I think that if the congress remains as it is now—divided partisan control in the two chambers, and no constituency for addressing Guantanamo, it’s hard to image much happening from Capitol Hill. I think the initiative lies almost completely with President Obama. In his first term he was willing to expend zero political capital towards his campaign promise of closing Guantanamo and significantly altering the way that military trials worked—well, he did alter the way military trails work on paper, I have to say that. He did sponsor legislation that did afford defendants greater protections than they had previously, but in terms of closing the place and just closing the book on this post 9/11 experiment in parallel justice, he hasn’t really done anything to accomplish that after discovering there was some political price to pay for trying back in 2009.

Listen to their complete conversation on the Yale Press Podcast, now available through Yale University on iTunesU.

Jess Bravin

Jess Bravin

The Meaning of Faith and Reason

See all 20% off titles in our YUP Backlist History promotion!


It’s good practice, if you are going to argue with something, to aim at the best version of that thing you are arguing with. In Reason, Faith, and Revolution, Terry Eagleton argues that opponents of religion like Richard Dawkins and Christopher Hitchens (or ‘Ditchkins’ as Eagleton calls them) should criticize religion as it actually exists, not the lesser versions of their imagination. Reason, Faith, and Revolution, originally from the Dwight H. Terry Lectures  in 2008 at Yale, finds Eagleton wading into the “religion debates” made famous by the New Atheists. As Dawkins and other New Atheists continue to tour and lecture on the topic, these debates continue to hold a place in the cultural conversation.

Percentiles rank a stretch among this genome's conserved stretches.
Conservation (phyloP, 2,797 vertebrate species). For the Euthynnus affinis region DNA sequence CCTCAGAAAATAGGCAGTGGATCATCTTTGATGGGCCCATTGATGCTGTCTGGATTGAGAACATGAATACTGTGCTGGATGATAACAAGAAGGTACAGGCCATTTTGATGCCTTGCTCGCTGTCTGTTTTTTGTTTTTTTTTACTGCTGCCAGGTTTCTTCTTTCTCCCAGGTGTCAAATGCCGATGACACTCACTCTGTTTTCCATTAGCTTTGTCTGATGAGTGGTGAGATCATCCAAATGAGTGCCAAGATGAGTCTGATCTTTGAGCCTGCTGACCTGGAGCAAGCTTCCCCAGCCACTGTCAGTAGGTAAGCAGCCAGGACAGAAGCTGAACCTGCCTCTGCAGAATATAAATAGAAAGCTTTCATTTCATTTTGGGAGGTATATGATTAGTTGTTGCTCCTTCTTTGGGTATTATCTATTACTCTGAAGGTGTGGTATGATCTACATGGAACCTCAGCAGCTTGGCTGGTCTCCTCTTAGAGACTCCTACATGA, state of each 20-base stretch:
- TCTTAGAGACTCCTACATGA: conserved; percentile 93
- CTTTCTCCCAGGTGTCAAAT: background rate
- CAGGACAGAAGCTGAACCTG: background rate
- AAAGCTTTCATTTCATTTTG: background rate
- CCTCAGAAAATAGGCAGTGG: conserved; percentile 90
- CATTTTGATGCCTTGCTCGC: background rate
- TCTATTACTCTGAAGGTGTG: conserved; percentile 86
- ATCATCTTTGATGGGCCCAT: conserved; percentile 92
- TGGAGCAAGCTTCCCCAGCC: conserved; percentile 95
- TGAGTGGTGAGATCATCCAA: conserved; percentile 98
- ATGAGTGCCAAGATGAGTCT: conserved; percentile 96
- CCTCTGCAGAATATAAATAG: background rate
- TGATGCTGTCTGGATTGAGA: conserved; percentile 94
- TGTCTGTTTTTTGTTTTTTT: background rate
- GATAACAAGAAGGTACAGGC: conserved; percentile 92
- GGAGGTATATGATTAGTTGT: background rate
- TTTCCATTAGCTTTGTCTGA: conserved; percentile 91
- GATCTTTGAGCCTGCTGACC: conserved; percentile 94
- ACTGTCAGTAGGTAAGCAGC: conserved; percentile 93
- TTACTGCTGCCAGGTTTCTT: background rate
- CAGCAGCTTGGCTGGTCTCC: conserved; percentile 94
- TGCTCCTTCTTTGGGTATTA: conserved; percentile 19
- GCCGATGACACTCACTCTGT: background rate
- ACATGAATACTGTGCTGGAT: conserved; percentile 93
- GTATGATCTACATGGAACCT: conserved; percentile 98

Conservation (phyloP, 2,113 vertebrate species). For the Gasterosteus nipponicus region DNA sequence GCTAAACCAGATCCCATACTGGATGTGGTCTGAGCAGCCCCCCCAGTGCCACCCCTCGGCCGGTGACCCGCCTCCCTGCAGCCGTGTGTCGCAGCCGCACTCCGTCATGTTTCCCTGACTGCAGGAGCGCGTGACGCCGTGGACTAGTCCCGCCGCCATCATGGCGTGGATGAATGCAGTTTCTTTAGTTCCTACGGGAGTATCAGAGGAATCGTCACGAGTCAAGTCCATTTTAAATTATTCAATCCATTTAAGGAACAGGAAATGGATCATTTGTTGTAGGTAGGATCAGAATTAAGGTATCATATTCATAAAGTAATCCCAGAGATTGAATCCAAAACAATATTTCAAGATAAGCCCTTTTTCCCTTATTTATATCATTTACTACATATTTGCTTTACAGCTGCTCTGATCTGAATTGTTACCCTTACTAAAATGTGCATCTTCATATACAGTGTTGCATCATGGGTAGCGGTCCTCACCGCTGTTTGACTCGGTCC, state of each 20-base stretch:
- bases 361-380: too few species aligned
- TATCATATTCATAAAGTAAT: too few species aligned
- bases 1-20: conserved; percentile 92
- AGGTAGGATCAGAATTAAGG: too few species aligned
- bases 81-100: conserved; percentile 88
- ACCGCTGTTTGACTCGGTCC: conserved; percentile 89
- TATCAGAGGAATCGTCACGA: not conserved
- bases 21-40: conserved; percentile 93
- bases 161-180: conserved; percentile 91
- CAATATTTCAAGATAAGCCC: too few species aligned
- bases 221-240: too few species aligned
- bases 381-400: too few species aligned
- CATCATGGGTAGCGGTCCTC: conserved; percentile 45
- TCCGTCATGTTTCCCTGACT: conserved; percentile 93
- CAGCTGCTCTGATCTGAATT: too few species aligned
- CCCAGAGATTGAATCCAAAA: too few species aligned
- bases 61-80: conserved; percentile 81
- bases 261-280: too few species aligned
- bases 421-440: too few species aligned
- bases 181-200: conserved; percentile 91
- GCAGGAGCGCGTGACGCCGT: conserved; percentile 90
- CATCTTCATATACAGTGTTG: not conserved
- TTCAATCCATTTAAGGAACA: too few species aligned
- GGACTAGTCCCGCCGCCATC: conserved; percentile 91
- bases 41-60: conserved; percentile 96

Reason, Faith, and RevolutionEagleton responds to Christopher Hitchens’ claims that, since we have advanced technologically and can now observe the universe scientifically, we do not need religion to explain our world. “Christianity was never meant to be an explanation of anything in the first place,” writes Eagleton. “It is rather like saying that thanks to the electric toaster we can forget about Chekov.” Reason, Faith, and Revolution explains aspects of what religion does mean, and has meant historically.

According to Eagleton, critics like Dawkins not only mistake certain versions of fundamentalism to be Christianity itself, the author notes the similarities between Ditchkins and the fundamentalists they criticize (“and not just in their intemperate zeal and tedious obsessiveness,” he adds). The scriptures are far more complex than Hitchens and Dawkins allow.

One of the major misconceptions Eagleton addresses is a false dichotomy between “faith” and “reason”. Severing the two allows for
“faith” to be blamed for society’s ills, while “reason” can be characterized only as reasonable. Reason and faith are intertwined for Eagleton, and one is not to be discarded for the other. Reason does not go “all the way down”, he explains, and for centuries the two have been understood together.